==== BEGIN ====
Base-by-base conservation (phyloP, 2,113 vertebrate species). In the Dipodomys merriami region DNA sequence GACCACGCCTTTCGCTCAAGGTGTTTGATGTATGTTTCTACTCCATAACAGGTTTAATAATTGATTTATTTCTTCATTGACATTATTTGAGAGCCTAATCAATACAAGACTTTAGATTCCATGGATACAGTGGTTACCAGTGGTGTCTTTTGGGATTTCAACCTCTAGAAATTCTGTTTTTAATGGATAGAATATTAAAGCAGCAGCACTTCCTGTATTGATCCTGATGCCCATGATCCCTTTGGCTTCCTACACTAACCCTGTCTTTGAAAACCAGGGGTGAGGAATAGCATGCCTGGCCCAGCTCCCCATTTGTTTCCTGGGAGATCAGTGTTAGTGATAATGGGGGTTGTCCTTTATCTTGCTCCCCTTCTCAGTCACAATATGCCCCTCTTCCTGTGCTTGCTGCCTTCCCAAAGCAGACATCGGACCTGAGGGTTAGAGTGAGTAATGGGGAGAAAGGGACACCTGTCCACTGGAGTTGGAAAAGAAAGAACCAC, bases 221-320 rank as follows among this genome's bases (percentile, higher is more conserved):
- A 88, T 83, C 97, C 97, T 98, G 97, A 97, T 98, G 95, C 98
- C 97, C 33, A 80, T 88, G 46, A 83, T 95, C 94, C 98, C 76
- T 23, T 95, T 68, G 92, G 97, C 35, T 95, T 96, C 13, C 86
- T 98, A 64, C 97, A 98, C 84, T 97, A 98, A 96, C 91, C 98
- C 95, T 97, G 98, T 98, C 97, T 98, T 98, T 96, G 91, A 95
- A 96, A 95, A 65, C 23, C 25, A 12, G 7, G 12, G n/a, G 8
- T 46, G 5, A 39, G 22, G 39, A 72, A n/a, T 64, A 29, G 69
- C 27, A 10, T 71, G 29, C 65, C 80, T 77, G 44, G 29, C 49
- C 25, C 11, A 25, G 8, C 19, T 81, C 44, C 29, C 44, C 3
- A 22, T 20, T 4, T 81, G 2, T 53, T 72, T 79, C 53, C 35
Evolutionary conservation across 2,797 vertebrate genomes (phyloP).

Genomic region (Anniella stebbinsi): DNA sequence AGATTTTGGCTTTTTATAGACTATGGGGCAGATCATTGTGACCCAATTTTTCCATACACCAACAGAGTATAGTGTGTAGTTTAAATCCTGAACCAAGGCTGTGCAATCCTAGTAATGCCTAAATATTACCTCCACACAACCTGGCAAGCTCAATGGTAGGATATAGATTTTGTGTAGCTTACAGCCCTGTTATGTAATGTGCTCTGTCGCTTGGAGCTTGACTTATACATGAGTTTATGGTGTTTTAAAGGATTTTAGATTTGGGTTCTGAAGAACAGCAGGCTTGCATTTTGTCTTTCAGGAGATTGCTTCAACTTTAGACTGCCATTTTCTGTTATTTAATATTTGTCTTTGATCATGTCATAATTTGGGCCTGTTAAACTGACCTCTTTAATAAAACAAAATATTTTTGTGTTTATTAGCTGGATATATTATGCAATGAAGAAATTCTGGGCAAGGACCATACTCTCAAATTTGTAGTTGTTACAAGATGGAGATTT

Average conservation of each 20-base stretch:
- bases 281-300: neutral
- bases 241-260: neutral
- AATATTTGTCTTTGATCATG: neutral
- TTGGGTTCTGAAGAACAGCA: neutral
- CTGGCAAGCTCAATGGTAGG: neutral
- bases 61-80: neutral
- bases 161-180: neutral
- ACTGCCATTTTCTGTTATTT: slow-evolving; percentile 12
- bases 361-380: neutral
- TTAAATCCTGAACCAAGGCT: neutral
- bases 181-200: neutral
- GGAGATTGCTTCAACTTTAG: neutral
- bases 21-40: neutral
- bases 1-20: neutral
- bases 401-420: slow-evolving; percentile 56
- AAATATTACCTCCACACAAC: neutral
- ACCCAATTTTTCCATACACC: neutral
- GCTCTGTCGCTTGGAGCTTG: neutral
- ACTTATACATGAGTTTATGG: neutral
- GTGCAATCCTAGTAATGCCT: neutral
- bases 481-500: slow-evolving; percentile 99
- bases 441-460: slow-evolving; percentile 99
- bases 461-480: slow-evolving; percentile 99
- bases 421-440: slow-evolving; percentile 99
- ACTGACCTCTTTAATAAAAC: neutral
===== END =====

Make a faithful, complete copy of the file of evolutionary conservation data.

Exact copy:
Base-by-base conservation (phyloP, 2,113 vertebrate species). In the Dipodomys merriami region DNA sequence GACCACGCCTTTCGCTCAAGGTGTTTGATGTATGTTTCTACTCCATAACAGGTTTAATAATTGATTTATTTCTTCATTGACATTATTTGAGAGCCTAATCAATACAAGACTTTAGATTCCATGGATACAGTGGTTACCAGTGGTGTCTTTTGGGATTTCAACCTCTAGAAATTCTGTTTTTAATGGATAGAATATTAAAGCAGCAGCACTTCCTGTATTGATCCTGATGCCCATGATCCCTTTGGCTTCCTACACTAACCCTGTCTTTGAAAACCAGGGGTGAGGAATAGCATGCCTGGCCCAGCTCCCCATTTGTTTCCTGGGAGATCAGTGTTAGTGATAATGGGGGTTGTCCTTTATCTTGCTCCCCTTCTCAGTCACAATATGCCCCTCTTCCTGTGCTTGCTGCCTTCCCAAAGCAGACATCGGACCTGAGGGTTAGAGTGAGTAATGGGGAGAAAGGGACACCTGTCCACTGGAGTTGGAAAAGAAAGAACCAC, bases 221-320 rank as follows among this genome's bases (percentile, higher is more conserved):
- A 88, T 83, C 97, C 97, T 98, G 97, A 97, T 98, G 95, C 98
- C 97, C 33, A 80, T 88, G 46, A 83, T 95, C 94, C 98, C 76
- T 23, T 95, T 68, G 92, G 97, C 35, T 95, T 96, C 13, C 86
- T 98, A 64, C 97, A 98, C 84, T 97, A 98, A 96, C 91, C 98
- C 95, T 97, G 98, T 98, C 97, T 98, T 98, T 96, G 91, A 95
- A 96, A 95, A 65, C 23, C 25, A 12, G 7, G 12, G n/a, G 8
- T 46, G 5, A 39, G 22, G 39, A 72, A n/a, T 64, A 29, G 69
- C 27, A 10, T 71, G 29, C 65, C 80, T 77, G 44, G 29, C 49
- C 25, C 11, A 25, G 8, C 19, T 81, C 44, C 29, C 44, C 3
- A 22, T 20, T 4, T 81, G 2, T 53, T 72, T 79, C 53, C 35
Evolutionary conservation across 2,797 vertebrate genomes (phyloP).

Genomic region (Anniella stebbinsi): DNA sequence AGATTTTGGCTTTTTATAGACTATGGGGCAGATCATTGTGACCCAATTTTTCCATACACCAACAGAGTATAGTGTGTAGTTTAAATCCTGAACCAAGGCTGTGCAATCCTAGTAATGCCTAAATATTACCTCCACACAACCTGGCAAGCTCAATGGTAGGATATAGATTTTGTGTAGCTTACAGCCCTGTTATGTAATGTGCTCTGTCGCTTGGAGCTTGACTTATACATGAGTTTATGGTGTTTTAAAGGATTTTAGATTTGGGTTCTGAAGAACAGCAGGCTTGCATTTTGTCTTTCAGGAGATTGCTTCAACTTTAGACTGCCATTTTCTGTTATTTAATATTTGTCTTTGATCATGTCATAATTTGGGCCTGTTAAACTGACCTCTTTAATAAAACAAAATATTTTTGTGTTTATTAGCTGGATATATTATGCAATGAAGAAATTCTGGGCAAGGACCATACTCTCAAATTTGTAGTTGTTACAAGATGGAGATTT

Average conservation of each 20-base stretch:
- bases 281-300: neutral
- bases 241-260: neutral
- AATATTTGTCTTTGATCATG: neutral
- TTGGGTTCTGAAGAACAGCA: neutral
- CTGGCAAGCTCAATGGTAGG: neutral
- bases 61-80: neutral
- bases 161-180: neutral
- ACTGCCATTTTCTGTTATTT: slow-evolving; percentile 12
- bases 361-380: neutral
- TTAAATCCTGAACCAAGGCT: neutral
- bases 181-200: neutral
- GGAGATTGCTTCAACTTTAG: neutral
- bases 21-40: neutral
- bases 1-20: neutral
- bases 401-420: slow-evolving; percentile 56
- AAATATTACCTCCACACAAC: neutral
- ACCCAATTTTTCCATACACC: neutral
- GCTCTGTCGCTTGGAGCTTG: neutral
- ACTTATACATGAGTTTATGG: neutral
- GTGCAATCCTAGTAATGCCT: neutral
- bases 481-500: slow-evolving; percentile 99
- bases 441-460: slow-evolving; percentile 99
- bases 461-480: slow-evolving; percentile 99
- bases 421-440: slow-evolving; percentile 99
- ACTGACCTCTTTAATAAAAC: neutral